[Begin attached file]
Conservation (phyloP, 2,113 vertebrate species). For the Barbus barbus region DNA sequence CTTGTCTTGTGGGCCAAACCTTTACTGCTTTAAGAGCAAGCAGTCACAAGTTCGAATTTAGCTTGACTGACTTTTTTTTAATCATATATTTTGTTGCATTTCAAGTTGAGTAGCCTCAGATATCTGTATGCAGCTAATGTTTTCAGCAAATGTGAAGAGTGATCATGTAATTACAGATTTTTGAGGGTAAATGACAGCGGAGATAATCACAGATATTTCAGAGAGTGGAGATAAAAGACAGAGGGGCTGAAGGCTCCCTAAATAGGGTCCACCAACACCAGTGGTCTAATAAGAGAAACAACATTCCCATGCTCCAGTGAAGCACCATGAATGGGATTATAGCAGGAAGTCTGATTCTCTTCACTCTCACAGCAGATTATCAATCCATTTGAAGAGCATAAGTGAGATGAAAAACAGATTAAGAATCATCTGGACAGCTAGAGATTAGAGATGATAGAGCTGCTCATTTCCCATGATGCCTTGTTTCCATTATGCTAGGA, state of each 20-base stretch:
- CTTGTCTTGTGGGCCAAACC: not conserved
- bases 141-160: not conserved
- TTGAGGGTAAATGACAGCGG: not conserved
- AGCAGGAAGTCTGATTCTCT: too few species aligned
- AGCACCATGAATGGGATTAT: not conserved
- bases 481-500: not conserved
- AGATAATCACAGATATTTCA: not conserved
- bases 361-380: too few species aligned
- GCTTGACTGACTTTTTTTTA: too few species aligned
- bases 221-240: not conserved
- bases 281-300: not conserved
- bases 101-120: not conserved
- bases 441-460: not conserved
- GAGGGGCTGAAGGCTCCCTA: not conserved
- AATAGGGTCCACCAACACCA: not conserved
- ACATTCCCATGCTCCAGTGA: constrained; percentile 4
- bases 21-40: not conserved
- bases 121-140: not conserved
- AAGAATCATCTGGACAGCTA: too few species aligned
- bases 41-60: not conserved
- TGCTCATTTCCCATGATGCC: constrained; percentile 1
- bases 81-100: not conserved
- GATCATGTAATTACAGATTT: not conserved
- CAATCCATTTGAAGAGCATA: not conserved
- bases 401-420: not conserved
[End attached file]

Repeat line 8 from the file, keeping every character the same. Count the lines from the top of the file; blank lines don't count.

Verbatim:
- AGATAATCACAGATATTTCA: not conserved